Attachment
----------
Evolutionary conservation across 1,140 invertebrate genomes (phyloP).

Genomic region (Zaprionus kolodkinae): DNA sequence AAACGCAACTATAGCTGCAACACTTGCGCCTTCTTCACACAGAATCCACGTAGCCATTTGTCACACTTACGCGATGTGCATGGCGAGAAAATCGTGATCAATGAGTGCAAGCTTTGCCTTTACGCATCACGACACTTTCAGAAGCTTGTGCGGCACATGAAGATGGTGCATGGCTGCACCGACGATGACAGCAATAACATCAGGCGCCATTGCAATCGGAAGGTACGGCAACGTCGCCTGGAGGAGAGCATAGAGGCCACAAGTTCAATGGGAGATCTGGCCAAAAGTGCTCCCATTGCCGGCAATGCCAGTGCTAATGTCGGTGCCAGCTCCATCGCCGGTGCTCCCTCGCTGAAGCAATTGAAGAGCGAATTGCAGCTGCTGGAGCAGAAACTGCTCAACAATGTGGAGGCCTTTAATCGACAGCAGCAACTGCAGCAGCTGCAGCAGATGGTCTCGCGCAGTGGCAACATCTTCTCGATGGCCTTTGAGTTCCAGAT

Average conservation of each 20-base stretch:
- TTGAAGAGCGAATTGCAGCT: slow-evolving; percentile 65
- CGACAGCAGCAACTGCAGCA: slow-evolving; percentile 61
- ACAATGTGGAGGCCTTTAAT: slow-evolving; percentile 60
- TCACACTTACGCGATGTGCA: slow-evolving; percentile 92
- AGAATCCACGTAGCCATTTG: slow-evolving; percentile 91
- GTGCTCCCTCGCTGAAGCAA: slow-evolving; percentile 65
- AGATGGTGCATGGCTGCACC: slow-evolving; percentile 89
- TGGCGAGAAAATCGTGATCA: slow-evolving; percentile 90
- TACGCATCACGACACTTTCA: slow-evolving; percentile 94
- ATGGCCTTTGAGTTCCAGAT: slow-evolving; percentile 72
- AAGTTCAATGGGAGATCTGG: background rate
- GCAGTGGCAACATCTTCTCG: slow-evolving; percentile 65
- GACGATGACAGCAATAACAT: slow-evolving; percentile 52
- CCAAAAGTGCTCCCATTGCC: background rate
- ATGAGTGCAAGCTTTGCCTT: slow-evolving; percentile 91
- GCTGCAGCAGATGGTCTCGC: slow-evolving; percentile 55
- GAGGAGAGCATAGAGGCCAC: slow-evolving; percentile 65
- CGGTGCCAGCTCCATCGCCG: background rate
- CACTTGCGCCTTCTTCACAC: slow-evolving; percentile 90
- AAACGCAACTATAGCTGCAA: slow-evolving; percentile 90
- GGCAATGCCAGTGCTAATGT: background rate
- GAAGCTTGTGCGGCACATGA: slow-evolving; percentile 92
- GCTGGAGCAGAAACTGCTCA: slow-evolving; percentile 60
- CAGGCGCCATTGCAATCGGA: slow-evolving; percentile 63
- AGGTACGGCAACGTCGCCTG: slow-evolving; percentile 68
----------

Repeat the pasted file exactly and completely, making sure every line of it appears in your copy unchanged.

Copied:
Evolutionary conservation across 1,140 invertebrate genomes (phyloP).

Genomic region (Zaprionus kolodkinae): DNA sequence AAACGCAACTATAGCTGCAACACTTGCGCCTTCTTCACACAGAATCCACGTAGCCATTTGTCACACTTACGCGATGTGCATGGCGAGAAAATCGTGATCAATGAGTGCAAGCTTTGCCTTTACGCATCACGACACTTTCAGAAGCTTGTGCGGCACATGAAGATGGTGCATGGCTGCACCGACGATGACAGCAATAACATCAGGCGCCATTGCAATCGGAAGGTACGGCAACGTCGCCTGGAGGAGAGCATAGAGGCCACAAGTTCAATGGGAGATCTGGCCAAAAGTGCTCCCATTGCCGGCAATGCCAGTGCTAATGTCGGTGCCAGCTCCATCGCCGGTGCTCCCTCGCTGAAGCAATTGAAGAGCGAATTGCAGCTGCTGGAGCAGAAACTGCTCAACAATGTGGAGGCCTTTAATCGACAGCAGCAACTGCAGCAGCTGCAGCAGATGGTCTCGCGCAGTGGCAACATCTTCTCGATGGCCTTTGAGTTCCAGAT

Average conservation of each 20-base stretch:
- TTGAAGAGCGAATTGCAGCT: slow-evolving; percentile 65
- CGACAGCAGCAACTGCAGCA: slow-evolving; percentile 61
- ACAATGTGGAGGCCTTTAAT: slow-evolving; percentile 60
- TCACACTTACGCGATGTGCA: slow-evolving; percentile 92
- AGAATCCACGTAGCCATTTG: slow-evolving; percentile 91
- GTGCTCCCTCGCTGAAGCAA: slow-evolving; percentile 65
- AGATGGTGCATGGCTGCACC: slow-evolving; percentile 89
- TGGCGAGAAAATCGTGATCA: slow-evolving; percentile 90
- TACGCATCACGACACTTTCA: slow-evolving; percentile 94
- ATGGCCTTTGAGTTCCAGAT: slow-evolving; percentile 72
- AAGTTCAATGGGAGATCTGG: background rate
- GCAGTGGCAACATCTTCTCG: slow-evolving; percentile 65
- GACGATGACAGCAATAACAT: slow-evolving; percentile 52
- CCAAAAGTGCTCCCATTGCC: background rate
- ATGAGTGCAAGCTTTGCCTT: slow-evolving; percentile 91
- GCTGCAGCAGATGGTCTCGC: slow-evolving; percentile 55
- GAGGAGAGCATAGAGGCCAC: slow-evolving; percentile 65
- CGGTGCCAGCTCCATCGCCG: background rate
- CACTTGCGCCTTCTTCACAC: slow-evolving; percentile 90
- AAACGCAACTATAGCTGCAA: slow-evolving; percentile 90
- GGCAATGCCAGTGCTAATGT: background rate
- GAAGCTTGTGCGGCACATGA: slow-evolving; percentile 92
- GCTGGAGCAGAAACTGCTCA: slow-evolving; percentile 60
- CAGGCGCCATTGCAATCGGA: slow-evolving; percentile 63
- AGGTACGGCAACGTCGCCTG: slow-evolving; percentile 68